Transport for London's (TfL) new consulting arm is picking up steam, with the appointment of a new boss for the business, as the transport organisation eyes millions in fresh revenue to help boost its finances.
Last year, mayor Sadiq Khan said there was “significant scope” for the transport body to pursue opportunities to generate revenues to reinvest in the transport network.
Today, City A.M. can reveal that Helen Murphy is joining TfL as director of commercial consulting and international operations from engineering consultancy WSP next month. Murphy will lead the efforts to cash in on TfL's expertise from its ticketing systems to running services, across the globe.
TfL faces a near £1bn operational deficit next year, and plans to turn that around to an operating surplus by 2021, as it seeks out new revenue streams to plug investment into the capital's transport network.
Early conservative estimates had put the consulting arm bringing in tens of millions in revenue to reinvest in the capital's transport network, but TfL's commercial chief is reluctant to put a firm prediction on what the business could bring in.
"This is something that I see generating millions of pounds," said Graeme Craig, commercial development director at TfL.
"Ultimately is it capable of generating those sums of money? Yes I think it is, but I'm more conscious about coming up with a sensible trajectory for how we get there then to go chasing short-term quick sums of money,” Craig said. “I think it's much more important over course of the next couple of years, that we set things up for long-term success, rather than go chasing any bit of work that we can."
A revenue forecast for the consulting business will be firmed up by Murphy with the TfL board as part of the annual budget process.
Tapping into Oyster and contactless expertise
Trial projects have been carried out with initial work indicating that the greatest commercial potential for TfL lies in providing strategic transport planning services, and supporting the running of transport services in other cities across the world.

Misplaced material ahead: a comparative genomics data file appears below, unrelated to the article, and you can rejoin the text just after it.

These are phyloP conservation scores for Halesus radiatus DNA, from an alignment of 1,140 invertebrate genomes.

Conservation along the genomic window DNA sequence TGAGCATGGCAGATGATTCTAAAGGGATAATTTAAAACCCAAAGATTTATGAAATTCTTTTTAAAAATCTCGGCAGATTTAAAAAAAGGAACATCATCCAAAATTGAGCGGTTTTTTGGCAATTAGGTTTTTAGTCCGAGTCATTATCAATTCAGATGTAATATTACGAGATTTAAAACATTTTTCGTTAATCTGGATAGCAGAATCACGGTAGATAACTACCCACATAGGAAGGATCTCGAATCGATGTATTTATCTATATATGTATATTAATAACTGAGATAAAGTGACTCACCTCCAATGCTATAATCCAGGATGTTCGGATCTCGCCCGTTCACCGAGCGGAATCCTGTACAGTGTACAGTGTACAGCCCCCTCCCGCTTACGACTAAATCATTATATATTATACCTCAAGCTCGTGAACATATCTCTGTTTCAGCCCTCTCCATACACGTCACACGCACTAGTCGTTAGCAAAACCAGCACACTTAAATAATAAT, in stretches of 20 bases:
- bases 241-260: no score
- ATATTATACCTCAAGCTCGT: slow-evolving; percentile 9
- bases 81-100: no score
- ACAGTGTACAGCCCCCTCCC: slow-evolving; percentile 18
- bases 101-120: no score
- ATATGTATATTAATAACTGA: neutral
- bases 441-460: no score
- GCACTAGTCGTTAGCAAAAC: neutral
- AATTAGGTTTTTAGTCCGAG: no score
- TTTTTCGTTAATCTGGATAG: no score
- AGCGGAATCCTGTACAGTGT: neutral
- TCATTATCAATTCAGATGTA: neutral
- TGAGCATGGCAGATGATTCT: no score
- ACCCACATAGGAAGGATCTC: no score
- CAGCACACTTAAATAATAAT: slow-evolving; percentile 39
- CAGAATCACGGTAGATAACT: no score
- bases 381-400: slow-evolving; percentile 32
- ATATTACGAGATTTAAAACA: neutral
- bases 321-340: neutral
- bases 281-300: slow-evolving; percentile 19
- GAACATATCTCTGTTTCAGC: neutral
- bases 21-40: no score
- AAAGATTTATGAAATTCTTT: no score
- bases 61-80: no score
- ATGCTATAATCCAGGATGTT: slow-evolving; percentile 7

It will also look to share its expertise on the development of integrated control centres, and fares and ticketing systems, with Oyster and contactless now part and parcel of the capital’s transport network.
Craig said there was "nothing like that degree of ease in other cities", and there was huge interest and enthusiasm in deploying London's systems elsewhere.
In 2016 TfL signed a deal worth up to £15m with Cubic Transportation Systems, allowing it to adapt the capital's contactless ticketing system worldwide. Since then, New York, Sydney, Miami and Boston have all announced plans to introduce contactless payments.
Craig said other major cities were also keen to set up strategic transport planning and replicate the visibility TfL has across all transport modes in real time.
"A number of other cities have nothing like that degree of visibility across their transport networks and very much want to learn from London," Craig said.
Expansion on the horizon
Over the coming months, TfL will develop the arm into a "fully-fledged consulting business" under the TfL umbrella, with Craig budgeting for eight members of staff on the project this year.
He flags the pitfalls of TfL spreading itself too thinly, adding that the transport body is in the driving seat for being able to sift through which opportunities it wants to take up.
“We’ve had interest from every part of the world: north, south America, Europe, Asia, Australia,” he added, with requests coming in on “ a very regular basis” from cities keen to glean insight from TfL.
TfL has also said that international work will not impact on current operations, and to avoid significant upfront costs, it intends to partner with big-name consultancies and transport operators on larger and more complex opportunities.
Weighing up its options
TfL is though, expecting to be discerning in what it turns its hand to, with Craig saying the transport organisation has an ethical trading policy with the General London Assembly - so an “agreed responsible procurement policy”.
There are standards that we have, there are values that we have, and on that basis, there will be some places in the world that we are very happy to work, but other places where we would find it uncomfortable.
As for the risks of the new business, TfL’s commercial chief is not concerned the consulting arm may prove detrimental to London operations, saying: “The only way it could be a distraction would be if we were to not plan it properly”.
He does though, note the importance of being selective in the work TfL takes on.
“The risks are quite clear. The risks are reputational," Craig said. "We’ve got a fantastic brand, and it’s absolutely critical that we do nothing that undermines the reputation of London and the reputation of TfL.”
“The good news is the demand is there, we have huge expertise in London, there’s huge interest around the world in what we do, and we are in the fortunate position - Helen is in the fortunate position - of being able to pick and choose with whom we work and where we work,” Craig said. “It’s important we get this right and grow in the right way.”
Sourced from City AM written by Rebecca Smith